5. One of the main contentions raised by the learned counsel for the appellants is that the judgment of the learned Single Judge is not only erroneous, but also the same is contrary to the well established principles of law and the facts of the present case. The learned counsel for the appellants has strenuously argued that the order of the learned Single Judge is without any legal basis; direction to allot 200 sq.yards of land to each member of the petitioner-Association cannot be sustained in view of the fact that a Writ of Mandamus cannot be issued directly to allot land to the petitioner-Association, more particularly in view of the fact that the land in question is a private land and not a government land. Moreover, KUDA is an independent Organization, which on the basis of the specified circumstances had to allot land to 134 employees, and the members of the petitioner-Association cannot be equated with the said 134 employees. The benefit which had been given to 134 employees cannot be made a precedent to allot land to the other employees. The members of the petitioner- Association having voluntarily vacated the quarters, and taken the ‘modified voluntary retirement scheme’ cannot turn around after a lapse of more than fifteen years, and seek entitlement of any land on par with the other 134 former employees. Admittedly, the land is a private land, which now belongs to the third respondent, KUDA, and as such no Mandamus can be issued to allot the land to the members of the petitioner-Association. Thus, the learned Single Judge erred in equating the employees who were already retired and taken voluntary retirement with the other 134 exemployees. It is further contended that the Corporation had taken a policy decision to allot 200 sq.yards of land to 134 employees to avoid litigation and to get them vacated, the Corporation instead of filing Eviction cases against the employees, who did not vacate the quarters, and incur huge legal expenses, decided to allot 200 sq.yards of land each to avoid delay and costs. The members of the petitioner-Association, who voluntarily vacated the quarters in the year 1986, cannot come back after a lapse of more than fifteen years, and claim that they should also be allotted land on par with the other 134 employees.

6. Per contra, the learned counsel for the petitioner-Association has vehemently argued and supported the order passed by the learned Single Judge. The learned Counsel has contended that the Corporation or KUDA cannot differentiate between the same employees who were working in the fourth respondent-Mill. The members of the petitioner-Association, who have abided by the notice issued by the first respondent-Corporation, cannot be punished for obeying the same by denying them plots, and the persons who did not vacate the quarters cannot be awarded by the very same first respondent-Corporation by allotting 200 sq.yards of land.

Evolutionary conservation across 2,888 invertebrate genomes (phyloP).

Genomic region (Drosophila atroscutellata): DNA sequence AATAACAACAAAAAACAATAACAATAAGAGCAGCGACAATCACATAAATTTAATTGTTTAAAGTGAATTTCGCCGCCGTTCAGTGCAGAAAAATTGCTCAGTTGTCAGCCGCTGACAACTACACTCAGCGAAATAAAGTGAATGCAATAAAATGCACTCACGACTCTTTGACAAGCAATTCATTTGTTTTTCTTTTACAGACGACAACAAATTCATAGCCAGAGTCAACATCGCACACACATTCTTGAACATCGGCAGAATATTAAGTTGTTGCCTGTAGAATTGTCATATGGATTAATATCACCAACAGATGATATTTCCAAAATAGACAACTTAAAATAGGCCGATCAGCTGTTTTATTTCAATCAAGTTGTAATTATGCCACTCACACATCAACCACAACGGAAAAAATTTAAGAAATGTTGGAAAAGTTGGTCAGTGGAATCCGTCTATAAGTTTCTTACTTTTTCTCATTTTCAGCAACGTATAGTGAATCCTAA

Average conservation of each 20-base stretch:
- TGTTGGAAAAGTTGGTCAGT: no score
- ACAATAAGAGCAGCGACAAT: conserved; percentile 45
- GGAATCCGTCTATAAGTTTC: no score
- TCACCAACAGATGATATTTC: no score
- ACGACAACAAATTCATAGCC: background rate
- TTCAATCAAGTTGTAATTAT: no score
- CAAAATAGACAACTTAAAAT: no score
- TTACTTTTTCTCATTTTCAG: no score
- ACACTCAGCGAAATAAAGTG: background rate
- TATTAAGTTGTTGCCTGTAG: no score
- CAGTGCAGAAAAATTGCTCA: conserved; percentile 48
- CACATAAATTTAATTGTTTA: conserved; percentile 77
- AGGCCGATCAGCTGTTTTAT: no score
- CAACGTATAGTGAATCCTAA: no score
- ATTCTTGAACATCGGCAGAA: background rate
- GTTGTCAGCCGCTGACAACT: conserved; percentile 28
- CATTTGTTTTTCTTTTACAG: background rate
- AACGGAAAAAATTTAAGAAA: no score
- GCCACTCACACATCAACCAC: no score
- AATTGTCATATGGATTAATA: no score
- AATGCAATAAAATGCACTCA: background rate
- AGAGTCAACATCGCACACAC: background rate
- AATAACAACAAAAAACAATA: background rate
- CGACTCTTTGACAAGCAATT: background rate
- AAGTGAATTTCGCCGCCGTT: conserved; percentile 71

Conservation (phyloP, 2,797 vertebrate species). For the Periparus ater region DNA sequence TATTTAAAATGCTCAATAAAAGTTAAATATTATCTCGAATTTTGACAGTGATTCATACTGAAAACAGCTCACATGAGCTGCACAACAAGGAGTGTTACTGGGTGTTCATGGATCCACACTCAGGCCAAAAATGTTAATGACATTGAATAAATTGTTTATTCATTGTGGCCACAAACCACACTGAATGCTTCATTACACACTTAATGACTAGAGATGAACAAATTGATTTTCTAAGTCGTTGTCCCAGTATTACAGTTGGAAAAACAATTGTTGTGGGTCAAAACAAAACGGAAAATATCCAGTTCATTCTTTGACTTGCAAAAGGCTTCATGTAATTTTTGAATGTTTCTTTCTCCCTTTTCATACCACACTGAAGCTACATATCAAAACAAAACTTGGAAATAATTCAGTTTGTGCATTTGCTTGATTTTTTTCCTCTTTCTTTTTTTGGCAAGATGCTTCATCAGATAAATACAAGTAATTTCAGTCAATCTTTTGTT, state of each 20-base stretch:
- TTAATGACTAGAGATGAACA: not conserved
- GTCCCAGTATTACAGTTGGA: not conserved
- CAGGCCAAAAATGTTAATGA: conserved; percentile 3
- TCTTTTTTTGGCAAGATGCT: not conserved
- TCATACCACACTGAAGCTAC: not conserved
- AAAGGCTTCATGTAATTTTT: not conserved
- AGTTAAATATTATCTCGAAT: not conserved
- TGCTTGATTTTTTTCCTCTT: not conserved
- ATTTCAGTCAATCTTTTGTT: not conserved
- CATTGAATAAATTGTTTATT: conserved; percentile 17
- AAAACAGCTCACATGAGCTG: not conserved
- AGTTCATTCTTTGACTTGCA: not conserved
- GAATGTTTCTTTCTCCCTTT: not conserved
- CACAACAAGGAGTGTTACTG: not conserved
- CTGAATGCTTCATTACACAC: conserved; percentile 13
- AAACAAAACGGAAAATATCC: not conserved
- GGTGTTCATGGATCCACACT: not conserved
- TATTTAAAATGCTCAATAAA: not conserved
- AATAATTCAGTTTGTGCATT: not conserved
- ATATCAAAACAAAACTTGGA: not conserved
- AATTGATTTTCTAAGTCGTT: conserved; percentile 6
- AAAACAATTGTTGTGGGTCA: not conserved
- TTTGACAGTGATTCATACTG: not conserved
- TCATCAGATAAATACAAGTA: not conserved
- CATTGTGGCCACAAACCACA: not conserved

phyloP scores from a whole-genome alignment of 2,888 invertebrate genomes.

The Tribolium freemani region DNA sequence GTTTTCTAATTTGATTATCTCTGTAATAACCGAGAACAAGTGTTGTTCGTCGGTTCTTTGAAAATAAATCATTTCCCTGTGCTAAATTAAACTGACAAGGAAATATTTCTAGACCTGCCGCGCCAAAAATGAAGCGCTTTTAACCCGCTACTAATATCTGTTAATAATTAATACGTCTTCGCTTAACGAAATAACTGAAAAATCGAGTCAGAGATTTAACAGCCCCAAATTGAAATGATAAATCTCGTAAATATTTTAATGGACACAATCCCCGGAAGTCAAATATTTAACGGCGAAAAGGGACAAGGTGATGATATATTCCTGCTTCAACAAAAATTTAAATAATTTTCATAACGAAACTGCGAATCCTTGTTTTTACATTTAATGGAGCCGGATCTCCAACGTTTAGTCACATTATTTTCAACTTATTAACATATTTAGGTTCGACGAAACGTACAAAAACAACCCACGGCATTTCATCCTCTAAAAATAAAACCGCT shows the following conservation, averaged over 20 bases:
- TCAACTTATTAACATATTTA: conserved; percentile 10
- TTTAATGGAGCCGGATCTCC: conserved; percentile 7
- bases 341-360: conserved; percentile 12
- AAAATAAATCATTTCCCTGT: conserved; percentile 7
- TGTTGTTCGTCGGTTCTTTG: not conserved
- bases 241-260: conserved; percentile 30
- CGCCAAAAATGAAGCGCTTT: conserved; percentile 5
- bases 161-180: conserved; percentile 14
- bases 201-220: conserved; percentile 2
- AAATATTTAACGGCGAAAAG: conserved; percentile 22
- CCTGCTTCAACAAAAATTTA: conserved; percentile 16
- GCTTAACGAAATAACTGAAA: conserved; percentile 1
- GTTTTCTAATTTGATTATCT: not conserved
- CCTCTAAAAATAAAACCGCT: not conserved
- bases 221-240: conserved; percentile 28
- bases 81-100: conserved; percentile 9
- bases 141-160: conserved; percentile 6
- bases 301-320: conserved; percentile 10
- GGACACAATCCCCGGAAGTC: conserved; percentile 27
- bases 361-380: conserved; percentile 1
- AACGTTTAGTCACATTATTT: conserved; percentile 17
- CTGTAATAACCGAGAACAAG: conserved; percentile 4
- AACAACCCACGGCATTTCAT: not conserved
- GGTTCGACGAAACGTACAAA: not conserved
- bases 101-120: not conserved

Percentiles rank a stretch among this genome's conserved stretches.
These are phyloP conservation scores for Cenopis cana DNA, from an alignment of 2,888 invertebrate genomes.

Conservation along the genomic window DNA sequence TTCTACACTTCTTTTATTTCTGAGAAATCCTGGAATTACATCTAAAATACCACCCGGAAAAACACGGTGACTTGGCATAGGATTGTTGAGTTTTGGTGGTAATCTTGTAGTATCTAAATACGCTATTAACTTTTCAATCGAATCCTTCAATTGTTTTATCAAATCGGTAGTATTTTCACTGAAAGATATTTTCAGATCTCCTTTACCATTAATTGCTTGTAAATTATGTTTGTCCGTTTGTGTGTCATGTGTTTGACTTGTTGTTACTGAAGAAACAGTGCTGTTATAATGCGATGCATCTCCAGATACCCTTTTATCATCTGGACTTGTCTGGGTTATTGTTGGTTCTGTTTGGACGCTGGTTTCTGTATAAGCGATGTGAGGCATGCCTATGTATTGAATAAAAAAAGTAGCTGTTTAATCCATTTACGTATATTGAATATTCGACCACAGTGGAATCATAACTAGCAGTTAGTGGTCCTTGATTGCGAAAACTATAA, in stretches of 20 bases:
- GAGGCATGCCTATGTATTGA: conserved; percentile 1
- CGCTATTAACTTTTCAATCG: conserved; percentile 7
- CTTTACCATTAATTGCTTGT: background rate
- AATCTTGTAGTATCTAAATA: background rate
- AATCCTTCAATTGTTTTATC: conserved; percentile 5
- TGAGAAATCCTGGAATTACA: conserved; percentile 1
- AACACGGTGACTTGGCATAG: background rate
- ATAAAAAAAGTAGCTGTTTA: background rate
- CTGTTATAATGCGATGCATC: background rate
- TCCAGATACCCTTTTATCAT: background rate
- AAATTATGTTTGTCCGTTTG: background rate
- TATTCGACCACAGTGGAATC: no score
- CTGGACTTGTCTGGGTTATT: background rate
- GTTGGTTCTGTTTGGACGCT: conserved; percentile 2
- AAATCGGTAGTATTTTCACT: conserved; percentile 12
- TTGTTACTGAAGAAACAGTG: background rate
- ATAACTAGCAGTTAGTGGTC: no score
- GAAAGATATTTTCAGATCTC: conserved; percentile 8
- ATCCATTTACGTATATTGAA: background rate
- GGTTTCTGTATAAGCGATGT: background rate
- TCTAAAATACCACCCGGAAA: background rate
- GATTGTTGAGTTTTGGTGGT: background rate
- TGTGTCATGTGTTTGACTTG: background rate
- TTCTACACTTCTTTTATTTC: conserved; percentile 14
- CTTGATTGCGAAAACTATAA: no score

7. Heard Sri P. Kamalakar, the learned Counsel for the appellant in W.A.No.427 of 2016, Sri G.Vidyasagar, the learned Senior Counsel appearing for Sri M.Ajay Kumar, the learned Standing Counsel for the appellant in W.A.No.431 of 2016, and Sri Prabhakar Chikkudu, the learned Counsel for the first respondent in both the appeals.

8. Having gone through the order of the learned Single Judge and perused the record, it is seen that the learned Single Judge while allowing the writ petition has taken into consideration the fact that in the year 1986 the members of the writ petitioner- Association had voluntarily vacated the quarters which were allotted to them, and after the closure of the Mill in the year 2002, they had opted ‘voluntary retirement scheme’ and subsequently the ‘Modified retirement scheme’. The other employees numbering about 134 have also taken retirement under the very same scheme, but they did not choose to vacate the premises. Subsequently, the respondent-KUDA had taken a decision to allot 200 sq.yards of land each to the said 134 former employees of the Mill, free of cost. The members of the petitioner-Association being law abiding citizens have voluntarily vacated the quarters pursuant to the notice issued to them, whereas the 134 ex-employees, who did not vacate the quarters allotted to them, have been awarded by the KUDA by allotting 200 sq.yards of land each, free of cost. The first respondent-Corporation and fourth respondent-Mill were having land to an extent of Acs.215-00, out of which, land to an extent of Acs.201.20 was sold to various respondents. Hence, they were still having the left over area of Acs.10.24 guntas in survey Nos.62, 63, 65, 66, 67, 76 of Laxmipuram (V) of Warangal District, and in survey Nos.368, 370, 377 situated at Khila Warangal (V) of Warangal District. Thus, the total available land still held by the first and third respondents is Acs.14.88 guntas. The learned Single Judge further held that the non-allotment of the housing plot to the eligible members of the writ petitioner-Association on par with the other 134 former employees who were similarly placed as that of the members of the writ petitioner-Association amounted to differential treatment. Therefore, it was in violation of Article 14 of the Constitution of India. Thus, while allowing the writ petition a direction was issued to the respondents to allot house sites to an extent of 200 sq.yards each to all the eligible (332) members.